Wednesday, July 21, 2010

Better data: a modest proposal for education reform

One of the tragedies of education reform is that the evidence on so many important questions is so thin. Are private schools more effective on average than public schools? It's impossible to say: most commonly cited studies derive their results from ghastly regressions that attempt to isolate the effect of schooling by tossing in countless demographic "controls." The unobservable qualities of students—motivation, parental engagement, and so on—are ignored, despite their presumably pivotal role in driving students' school choices.

Randomization provides a far more reliable source of statistical evidence, but for obvious reasons it's not common in education (with a few notable exceptions). Yet there is one relatively frequent situation where randomization is the standard accepted practice: a lottery for students applying to an oversubscribed charter school. And in a recent working paper, Angrist et al. use the lottery for admission to a KIPP charter school in Lynn, Massachusetts to identify the school's impact on students.

The conclusion? While "KIPP Lynn applicants have (pre-lottery) math and reading scores that are 0.39 and 0.44 standard deviations below the state average and somewhat below the LPS average," the authors estimate that:
Our results show overall reading score gains of about 0.12 standard deviations for each year a student spends at KIPP, with significantly larger gains for special education and LEP students of about 0.3-0.4 standard deviations. Students attending KIPP gain an average of 0.35 standard deviations per year in math; these effects are slightly larger for LEP and special education students.
In other words, a single year of KIPP education can almost completely close the math achievement gap between Lynn students—primarily low-income minorities—and students in the highest-scoring state in America.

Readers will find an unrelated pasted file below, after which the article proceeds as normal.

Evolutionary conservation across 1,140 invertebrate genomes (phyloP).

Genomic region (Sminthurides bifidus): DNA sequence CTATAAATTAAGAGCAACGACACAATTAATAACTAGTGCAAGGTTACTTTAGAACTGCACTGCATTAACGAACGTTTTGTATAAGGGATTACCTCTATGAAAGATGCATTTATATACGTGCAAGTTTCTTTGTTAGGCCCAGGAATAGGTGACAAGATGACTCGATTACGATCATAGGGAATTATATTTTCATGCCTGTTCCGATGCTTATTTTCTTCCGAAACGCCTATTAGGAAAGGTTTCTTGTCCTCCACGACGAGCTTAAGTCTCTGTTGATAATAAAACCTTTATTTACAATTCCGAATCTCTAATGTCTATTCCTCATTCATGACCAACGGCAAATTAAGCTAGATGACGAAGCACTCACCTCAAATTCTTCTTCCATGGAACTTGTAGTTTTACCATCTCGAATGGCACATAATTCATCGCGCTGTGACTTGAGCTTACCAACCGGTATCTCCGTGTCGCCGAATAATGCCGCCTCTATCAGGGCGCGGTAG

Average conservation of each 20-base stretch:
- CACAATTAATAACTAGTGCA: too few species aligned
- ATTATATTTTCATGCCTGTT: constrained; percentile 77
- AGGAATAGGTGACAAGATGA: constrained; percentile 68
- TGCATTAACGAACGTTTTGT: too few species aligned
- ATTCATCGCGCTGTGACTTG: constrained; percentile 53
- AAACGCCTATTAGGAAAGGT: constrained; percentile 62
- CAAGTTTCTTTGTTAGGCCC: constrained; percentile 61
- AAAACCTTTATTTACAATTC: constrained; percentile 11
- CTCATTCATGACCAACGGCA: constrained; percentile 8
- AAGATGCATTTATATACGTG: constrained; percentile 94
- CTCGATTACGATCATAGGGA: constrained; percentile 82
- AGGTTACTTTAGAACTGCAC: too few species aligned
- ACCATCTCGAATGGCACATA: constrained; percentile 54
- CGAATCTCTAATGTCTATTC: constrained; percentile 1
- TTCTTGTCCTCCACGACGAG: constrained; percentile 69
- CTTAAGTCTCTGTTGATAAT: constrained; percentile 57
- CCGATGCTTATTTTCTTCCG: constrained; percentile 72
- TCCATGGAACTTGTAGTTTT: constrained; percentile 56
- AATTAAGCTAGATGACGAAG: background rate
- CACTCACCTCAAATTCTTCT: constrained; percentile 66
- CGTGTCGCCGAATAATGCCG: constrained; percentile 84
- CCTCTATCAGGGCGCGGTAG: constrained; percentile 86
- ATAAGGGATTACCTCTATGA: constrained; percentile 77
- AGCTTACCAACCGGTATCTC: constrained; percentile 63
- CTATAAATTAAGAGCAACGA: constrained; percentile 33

This isn't conclusive, of course: although randomization is the best way of identifying causal effects, there are still a few possible weaknesses in the data, and we only have results for one school. By any standard, however, this is tremendously encouraging news. If we could replicate this result—or even a result half as strong—in KIPP charter schools across the country, the impact on education policy would be profound.

This research should be easy. Anywhere in America where a lottery is held to determine entrance to a charter school, records should be kept and linked with students' performance. If education researchers across the country could access a dataset with large-scale randomized variation in school assignment, our understanding of what really works (and what doesn't) in charter schools would be vastly improved. I can't think of any reform that offers such overwhelming potential benefit at such low cost.

2 comments:

Ben said...

Great post. Methodology matters. Preach on!

Matt Rognlie said...

"Methodology matters" is a perfect way to put it -- I think I might make this my catchphrase.